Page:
There are several reasons boomers, the 78 million Americans born between 1946 and 1964, could face difficulties finding a doctor if they retire to small towns over the next 20 years.
First, many primary care doctors prefer to live and work in urban areas because of greater cultural opportunities, better schools and job opportunities for spouses.
Also, Medicare pays rural doctors less per procedure than urban physicians because their operating costs are supposedly less. That makes rural doctors less likely to accept Medicare patients.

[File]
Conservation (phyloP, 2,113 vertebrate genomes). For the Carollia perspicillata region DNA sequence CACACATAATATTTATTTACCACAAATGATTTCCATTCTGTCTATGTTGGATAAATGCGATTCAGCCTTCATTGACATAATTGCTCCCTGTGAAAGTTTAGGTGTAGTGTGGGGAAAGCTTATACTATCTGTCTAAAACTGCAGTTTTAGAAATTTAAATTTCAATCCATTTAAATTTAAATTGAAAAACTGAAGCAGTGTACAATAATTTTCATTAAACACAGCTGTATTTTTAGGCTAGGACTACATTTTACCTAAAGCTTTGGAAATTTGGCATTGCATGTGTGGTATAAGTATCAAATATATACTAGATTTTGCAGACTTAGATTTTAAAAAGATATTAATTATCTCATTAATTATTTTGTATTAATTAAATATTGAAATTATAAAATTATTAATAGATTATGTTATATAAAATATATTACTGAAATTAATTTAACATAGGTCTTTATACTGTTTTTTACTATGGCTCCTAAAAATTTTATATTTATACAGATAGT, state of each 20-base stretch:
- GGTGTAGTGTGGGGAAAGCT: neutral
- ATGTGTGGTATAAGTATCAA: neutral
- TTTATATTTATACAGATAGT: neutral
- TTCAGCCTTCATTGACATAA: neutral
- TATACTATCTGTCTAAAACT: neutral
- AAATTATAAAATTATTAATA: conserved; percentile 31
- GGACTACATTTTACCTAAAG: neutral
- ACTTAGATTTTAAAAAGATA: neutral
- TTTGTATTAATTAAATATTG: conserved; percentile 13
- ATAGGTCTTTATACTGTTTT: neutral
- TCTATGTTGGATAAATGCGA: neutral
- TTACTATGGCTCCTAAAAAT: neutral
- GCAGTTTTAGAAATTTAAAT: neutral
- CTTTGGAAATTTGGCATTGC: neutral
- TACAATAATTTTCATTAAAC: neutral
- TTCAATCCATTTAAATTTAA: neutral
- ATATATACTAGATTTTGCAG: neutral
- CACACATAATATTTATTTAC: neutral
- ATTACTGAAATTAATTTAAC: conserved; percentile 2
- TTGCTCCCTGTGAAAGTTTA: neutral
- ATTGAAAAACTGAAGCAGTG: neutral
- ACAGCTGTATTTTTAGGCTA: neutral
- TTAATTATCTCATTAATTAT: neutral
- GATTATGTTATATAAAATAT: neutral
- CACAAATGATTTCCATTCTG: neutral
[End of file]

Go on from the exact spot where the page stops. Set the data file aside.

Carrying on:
With cuts to Medicare reimbursement for doctors targeted under the federal health care overhaul, the shortage is likely to get even worse, said Mark Pauly, professor of health care management at the University of Pennsylvania.
That is, unless increasing reimbursements for nurse practitioners and physicians’ assistants encourages those providers to take up the slack, Pauly said.
If the Medicare cuts go through, “the doctors are saying: “We’re out of here,’” Pauly said. “The least they are saying is: ‘We’ll treat Medicare patients like we treat Medicaid patients,’ which is mostly not.”
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